British Columbians should be shocked by a scathing auditor general's report exposing major flaws in the environmental review process for major projects.
The report is devastating and contradicts past government claims about a rigorous reviews and careful monitoring. And the failures should surely have been obvious if anyone in government had been paying attention.
The B.C. Environmental Assessment Office is responsible for reviewing and approving major developments - mines, dams, new resort communities and the like. Right now, it has more than $30 billion worth of projects under review.
It can reject proposals, in theory. But that has only happened once, while 115 projects have been approved.
But when the office issues an environmental assessment certificate, it does include commitments the developer is legally required to meet to minimize environmental damage. The office tries to ensure that the impact of projects is mitigated by these measures.
Auditor general John Doyle looked at that aspect of the office's operations. It was a dismaying exercise.
The Environmental Assessment Office doesn't know if the conditions it imposes in approving projects are "measurable and enforceable," the audit said. The wording is often weak - companies are ordered to "try" to avoid damage, for example. As a result, the developers can't be held to account for violating the legal conditions of their permits.
And anyway, the auditor general found, the office makes no real effort to check on whether the commitments are being obeyed on the ground.
There was a pilot program that saw inspectors actually visit development sites, to see if the rules were being followed and if they were achieving the desired environmental goals. But the program was cancelled.
The assessment office relies on compliance reports from the companies. But some companies don't send them in and there is no formal system for tracking the reports or specific problems.
Doyle also found the Environmental Assessment Office fails to provide enough information to the public to allow accountability.
None of this is to suggest companies or developers are setting out to do environmental damage. And other government agencies, in some cases, are also checking environmental performance.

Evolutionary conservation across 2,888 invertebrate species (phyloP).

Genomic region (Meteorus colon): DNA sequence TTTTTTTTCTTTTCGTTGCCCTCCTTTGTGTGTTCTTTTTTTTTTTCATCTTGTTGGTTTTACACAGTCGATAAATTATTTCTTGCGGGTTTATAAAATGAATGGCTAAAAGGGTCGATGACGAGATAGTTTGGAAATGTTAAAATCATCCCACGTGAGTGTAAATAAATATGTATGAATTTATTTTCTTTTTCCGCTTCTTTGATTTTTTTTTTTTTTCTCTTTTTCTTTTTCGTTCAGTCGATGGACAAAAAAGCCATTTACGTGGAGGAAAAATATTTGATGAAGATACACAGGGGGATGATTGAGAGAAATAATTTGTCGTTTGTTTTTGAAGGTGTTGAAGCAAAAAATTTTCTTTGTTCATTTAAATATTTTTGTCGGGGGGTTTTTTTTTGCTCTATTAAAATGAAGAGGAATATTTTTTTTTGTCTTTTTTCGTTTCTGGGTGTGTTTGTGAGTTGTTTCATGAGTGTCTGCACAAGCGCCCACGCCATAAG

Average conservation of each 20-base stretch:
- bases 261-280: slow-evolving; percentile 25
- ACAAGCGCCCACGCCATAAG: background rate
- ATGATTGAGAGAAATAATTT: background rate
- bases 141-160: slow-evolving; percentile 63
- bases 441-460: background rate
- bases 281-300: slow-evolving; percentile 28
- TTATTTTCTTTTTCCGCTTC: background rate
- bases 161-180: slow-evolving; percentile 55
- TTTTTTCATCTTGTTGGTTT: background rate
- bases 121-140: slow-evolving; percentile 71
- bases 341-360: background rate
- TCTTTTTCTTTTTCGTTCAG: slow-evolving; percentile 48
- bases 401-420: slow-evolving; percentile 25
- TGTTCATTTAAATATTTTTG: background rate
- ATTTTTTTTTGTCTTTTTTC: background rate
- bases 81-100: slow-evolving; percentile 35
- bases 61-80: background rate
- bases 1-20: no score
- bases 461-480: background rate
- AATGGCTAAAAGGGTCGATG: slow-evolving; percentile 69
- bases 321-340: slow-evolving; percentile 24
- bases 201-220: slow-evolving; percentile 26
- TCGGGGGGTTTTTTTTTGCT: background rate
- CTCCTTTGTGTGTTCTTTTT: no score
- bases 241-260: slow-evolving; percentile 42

But it's simply reality that some operators will cut corners and take shortcuts. Some measures will prove ineffective and could be adjusted - if the office was actually visiting the sites.
Without an effective assessment and monitoring process, needless, lasting damage could be done.
The report is bad news for Premier Christy Clark. Like Gordon Campbell, she has insisted the province's process is tough and effective. And both have argued that it shouldn't be necessary for major projects to go through both federal and provincial reviews.
That's a tough sell when the province's efforts are questionable at best.
The provincial assessment process was already being questioned. It approved the Prosperity mine southwest of Williams Lake, judging the environmental damage - which included turning a lake into a tailings dump - as acceptable given the economic benefits.
But a federal review came to the opposite conclusion, and the Harper government said no to the mine. (The company subsequently decided it didn't need to destroy the lake after all, but the project still has not been approved.)
Clark lobbied Stephen Harper to reverse the decision, presumably citing the B.C. environmental review. His refusal looks wise at this point.
B.C. is resource-rich and development - whether of new pipelines, mines, resort towns or run-of-river power projects - brings jobs and economic growth. There has been a significant boom, particularly in the oil and gas sector.
But governments have insisted they are doing an effective job of protecting the environment by imposing strict conditions on companies to ensure damage is minimized.
That's not happening.
The auditor general has offered a damaging critique of a cornerstone of environmental protection. It's up to Clark to respond with an effective plan and funding.
Footnote: Environment Minister Terry Lake wouldn't respond to the report; he said he wants to meet Doyle first. That's baffling. The government gets auditor's reports well in advance so its response can be included in the published version. The minister should have been ready.